But defense counsel didn't explore the facts of Cirkl's discussion while Cirkl was on the stand. There is nothing in the record reflecting what Cirkl learned or whether it affected his testimony, another witness's testimony, or Corey's rights. As a result, Corey's argument that he was prejudiced by the still-undefined discussion is baseless, and the district court did not abuse its discretion by denying the motion for new trial.


Next, we address the affidavit. In Brady v. Maryland, the Supreme Court held that a prosecutor's suppression of exculpatory evidence violates the Due Process Clause of the Fourteenth Amendment. 373 U.S. 83, 86, 83 S.Ct. 1194, 10 L.Ed.2d 215 (1963). Prosecutors commit a Brady violation when they withhold evidence from the defense that is (1) favorable to the accused and (2) material either to guilt or to punishment. Smith v. Cain, 565 U.S. 73, 75, 132 S.Ct. 627, 181 L.Ed.2d 571 (2012). Evidence is favorable if it is directly exculpatory or useful for impeachment purposes. United States v. Tyndall, 521 F.3d 877, 881 (8th Cir. 2008). And evidence is material “when there is a reasonable probability that, had the evidence been disclosed, the result of the proceeding would have been different.” Turner v. United States, ––– U.S. ––––, 137 S.Ct. 1885, 1893, 198 L.Ed.2d 443 (2017) (citation omitted). “ ‘A “reasonable probability” of a different result’ is one in which the suppressed evidence ‘undermines confidence in the outcome of the trial.’ ” Id. (citation omitted). In other words, suppressing the evidence must have prejudiced the defendant. Id.

Corey argues that the DEA affidavit is favorable evidence because it provides a basis for impeaching Corey's cellmate and because it suggests that Henry Eilders, not Corey, was responsible for trafficking drugs from Burlington. Even assuming that it is favorable, the evidence isn't material. At trial, the Government presented witnesses who testified to Eilders's involvement in the drug trafficking conspiracy and his trips to Burlington. Because the jury was well aware of Eilders's involvement in the trafficking conspiracy, the DEA affidavit would not have added any new information.

Further, the Government's evidence against Corey was overwhelming, even without evidence of Corey's drug trafficking from Burlington. The Government presented evidence showing that Corey trafficked drugs from other sources, sold drugs to multiple customers, and possessed guns during his drug operations. This included: (1) the controlled buy operation that recorded Corey selling meth; (2) drugs, drug paraphernalia, cash, and guns found in Corey's home and car; (3) Corey's confession that he was a drug dealer who possessed guns and sourced meth from Arizona and Illinois; and (4) text messages in which Corey discussed and set prices for drugs. Viewed in context with the totality of the evidence presented in this case, there's no reasonable probability that the result of Corey's trial would have been different had the affidavit been disclosed. Because the evidence is immaterial to the outcome of the case, the Government's failure to disclose the DEA affidavit was not a Brady violation. Accordingly, the district court did not err in denying the motion for new trial.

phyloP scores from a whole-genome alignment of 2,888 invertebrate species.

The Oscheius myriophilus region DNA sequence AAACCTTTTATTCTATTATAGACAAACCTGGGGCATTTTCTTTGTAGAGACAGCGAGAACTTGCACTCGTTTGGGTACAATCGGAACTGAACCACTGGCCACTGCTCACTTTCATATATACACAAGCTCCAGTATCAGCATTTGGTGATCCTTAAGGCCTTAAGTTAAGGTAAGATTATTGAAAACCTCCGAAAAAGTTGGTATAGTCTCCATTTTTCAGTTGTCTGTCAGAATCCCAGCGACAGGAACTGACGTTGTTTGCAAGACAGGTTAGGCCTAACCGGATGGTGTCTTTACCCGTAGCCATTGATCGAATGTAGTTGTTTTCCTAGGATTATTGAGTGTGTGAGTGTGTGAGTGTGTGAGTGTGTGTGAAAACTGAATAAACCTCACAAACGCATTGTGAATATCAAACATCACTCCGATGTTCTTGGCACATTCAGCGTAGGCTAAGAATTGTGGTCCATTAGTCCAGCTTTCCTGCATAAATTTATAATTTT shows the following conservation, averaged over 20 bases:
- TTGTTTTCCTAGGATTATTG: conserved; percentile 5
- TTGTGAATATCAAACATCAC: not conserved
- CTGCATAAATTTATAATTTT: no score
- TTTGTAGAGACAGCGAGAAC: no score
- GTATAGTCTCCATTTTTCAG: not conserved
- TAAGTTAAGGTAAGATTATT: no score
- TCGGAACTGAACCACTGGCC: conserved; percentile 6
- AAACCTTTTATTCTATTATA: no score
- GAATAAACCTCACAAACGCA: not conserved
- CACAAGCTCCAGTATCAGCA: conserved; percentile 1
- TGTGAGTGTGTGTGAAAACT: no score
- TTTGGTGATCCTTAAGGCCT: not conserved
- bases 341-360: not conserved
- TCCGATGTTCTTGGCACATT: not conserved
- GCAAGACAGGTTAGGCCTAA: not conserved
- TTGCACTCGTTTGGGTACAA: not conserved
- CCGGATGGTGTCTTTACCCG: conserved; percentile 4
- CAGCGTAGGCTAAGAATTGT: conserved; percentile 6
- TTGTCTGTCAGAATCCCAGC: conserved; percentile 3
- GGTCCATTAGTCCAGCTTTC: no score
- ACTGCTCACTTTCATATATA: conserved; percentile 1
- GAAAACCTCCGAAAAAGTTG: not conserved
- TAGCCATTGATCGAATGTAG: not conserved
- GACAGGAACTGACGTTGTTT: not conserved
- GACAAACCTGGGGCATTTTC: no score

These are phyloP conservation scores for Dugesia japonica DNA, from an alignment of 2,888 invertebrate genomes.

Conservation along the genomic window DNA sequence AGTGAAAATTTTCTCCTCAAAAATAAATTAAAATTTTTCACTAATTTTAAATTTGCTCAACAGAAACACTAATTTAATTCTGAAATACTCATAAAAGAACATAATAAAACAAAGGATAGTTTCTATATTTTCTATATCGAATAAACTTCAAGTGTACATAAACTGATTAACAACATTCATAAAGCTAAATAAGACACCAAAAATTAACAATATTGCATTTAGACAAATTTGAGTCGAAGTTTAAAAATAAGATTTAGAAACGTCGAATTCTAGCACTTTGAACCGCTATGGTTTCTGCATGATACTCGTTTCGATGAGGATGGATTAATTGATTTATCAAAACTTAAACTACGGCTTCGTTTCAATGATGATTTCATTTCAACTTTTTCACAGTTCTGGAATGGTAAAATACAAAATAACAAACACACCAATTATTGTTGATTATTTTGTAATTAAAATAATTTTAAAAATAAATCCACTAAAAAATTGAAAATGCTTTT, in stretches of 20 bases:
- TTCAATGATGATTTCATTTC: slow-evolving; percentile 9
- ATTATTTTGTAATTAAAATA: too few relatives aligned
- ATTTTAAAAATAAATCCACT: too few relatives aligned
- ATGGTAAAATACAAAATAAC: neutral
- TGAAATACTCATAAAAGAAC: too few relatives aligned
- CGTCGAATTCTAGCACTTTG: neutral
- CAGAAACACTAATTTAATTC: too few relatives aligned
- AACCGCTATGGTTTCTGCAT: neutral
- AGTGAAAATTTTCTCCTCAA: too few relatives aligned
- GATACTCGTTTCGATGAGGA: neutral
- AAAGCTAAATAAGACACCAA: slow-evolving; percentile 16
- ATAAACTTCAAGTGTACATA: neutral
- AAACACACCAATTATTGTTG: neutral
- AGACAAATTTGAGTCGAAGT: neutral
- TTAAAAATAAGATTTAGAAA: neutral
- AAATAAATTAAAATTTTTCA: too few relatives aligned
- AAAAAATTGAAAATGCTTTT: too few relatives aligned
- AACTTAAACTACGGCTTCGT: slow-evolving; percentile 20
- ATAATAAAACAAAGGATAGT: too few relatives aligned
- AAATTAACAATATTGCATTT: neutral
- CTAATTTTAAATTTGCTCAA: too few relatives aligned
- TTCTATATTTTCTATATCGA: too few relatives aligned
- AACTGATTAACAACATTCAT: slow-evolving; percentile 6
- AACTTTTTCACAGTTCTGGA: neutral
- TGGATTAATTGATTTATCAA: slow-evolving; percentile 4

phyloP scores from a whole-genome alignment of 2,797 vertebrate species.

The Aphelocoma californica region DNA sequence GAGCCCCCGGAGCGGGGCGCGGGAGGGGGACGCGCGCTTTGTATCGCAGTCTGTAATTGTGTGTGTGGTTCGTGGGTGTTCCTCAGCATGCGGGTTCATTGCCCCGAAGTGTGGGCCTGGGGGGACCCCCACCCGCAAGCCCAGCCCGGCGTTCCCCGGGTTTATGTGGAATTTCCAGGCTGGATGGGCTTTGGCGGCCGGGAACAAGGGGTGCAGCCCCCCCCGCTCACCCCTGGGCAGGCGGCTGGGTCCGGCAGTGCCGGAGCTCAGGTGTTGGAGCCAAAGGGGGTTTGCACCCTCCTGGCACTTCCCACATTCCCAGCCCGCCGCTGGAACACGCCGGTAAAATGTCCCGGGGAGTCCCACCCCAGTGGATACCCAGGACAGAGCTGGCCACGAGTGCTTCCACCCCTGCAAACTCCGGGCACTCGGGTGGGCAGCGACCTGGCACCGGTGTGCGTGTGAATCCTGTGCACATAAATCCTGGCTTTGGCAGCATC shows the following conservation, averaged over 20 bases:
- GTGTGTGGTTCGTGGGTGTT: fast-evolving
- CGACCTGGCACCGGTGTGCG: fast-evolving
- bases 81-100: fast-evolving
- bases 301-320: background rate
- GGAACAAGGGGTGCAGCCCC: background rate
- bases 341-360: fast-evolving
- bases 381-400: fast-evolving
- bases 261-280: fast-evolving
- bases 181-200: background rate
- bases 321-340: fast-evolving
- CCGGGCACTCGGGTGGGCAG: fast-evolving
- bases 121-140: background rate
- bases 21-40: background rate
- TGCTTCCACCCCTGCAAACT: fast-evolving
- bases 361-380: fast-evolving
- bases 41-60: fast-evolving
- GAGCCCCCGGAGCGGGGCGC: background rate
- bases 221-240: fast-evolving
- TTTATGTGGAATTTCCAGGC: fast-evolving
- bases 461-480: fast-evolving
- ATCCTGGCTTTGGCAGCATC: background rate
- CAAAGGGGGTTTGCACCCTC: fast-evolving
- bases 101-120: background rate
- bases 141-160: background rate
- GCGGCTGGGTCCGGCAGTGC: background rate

Finally, Corey argues that his sentence is substantively unreasonable and that the district court erred in denying his request for a downward variance. We review the substantive and procedural fairness of a sentence for abuse of discretion. United States v. Feemster, 572 F.3d 455, 461 (8th Cir. 2009) (en banc). A sentence is unreasonable if it's “greater than necessary to accomplish the goals of sentencing.” Kimbrough v. United States, 552 U.S. 85, 101, 128 S.Ct. 558, 169 L.Ed.2d 481 (2007). The sentencing court abuses its discretion when it (1) “fails to consider a relevant factor that should have received significant weight;” (2) “gives significant weight to an improper or irrelevant factor;” or (3) considers the appropriate factors but commits a clear error of judgment in weighing them. United States v. Funke, 846 F.3d 998, 1000 (8th Cir. 2017) (citation omitted). Sentences within the Guidelines range are presumptively reasonable. United States v. Clarke, 831 F.3d 1024, 1026 (8th Cir. 2016).

Corey argues that a reasonable sentence would have been the statutory minimum, 120 months, plus 60 months to run consecutively, because of his advanced age, mental and physical health problems, status as a first-time nonviolent offender, and cooperation with police in conducting controlled buys. But Corey simply disagrees with the district court's weighing of the relevant factors. See United States v. Farmer, 647 F.3d 1175, 1179 (8th Cir. 2011). After reviewing the record, we conclude that the district court did not abuse its discretion by imposing a sentence at the low end of Corey's advisory range. We further conclude that the district court did not abuse its discretion by denying Corey's request for a downward variance. The court addressed Corey's arguments, considered all relevant factors, and concluded that a downward variance was not justified. See United States v. Lewis, 593 F.3d 765, 773 (8th Cir. 2010).


For the foregoing reasons, we affirm.


1.   The Honorable C.J. Williams, United States District Judge for the Northern District of Iowa.

KOBES, Circuit Judge.

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Docket No: No. 21-2033

Decided: June 10, 2022

Court: United States Court of Appeals, Eighth Circuit.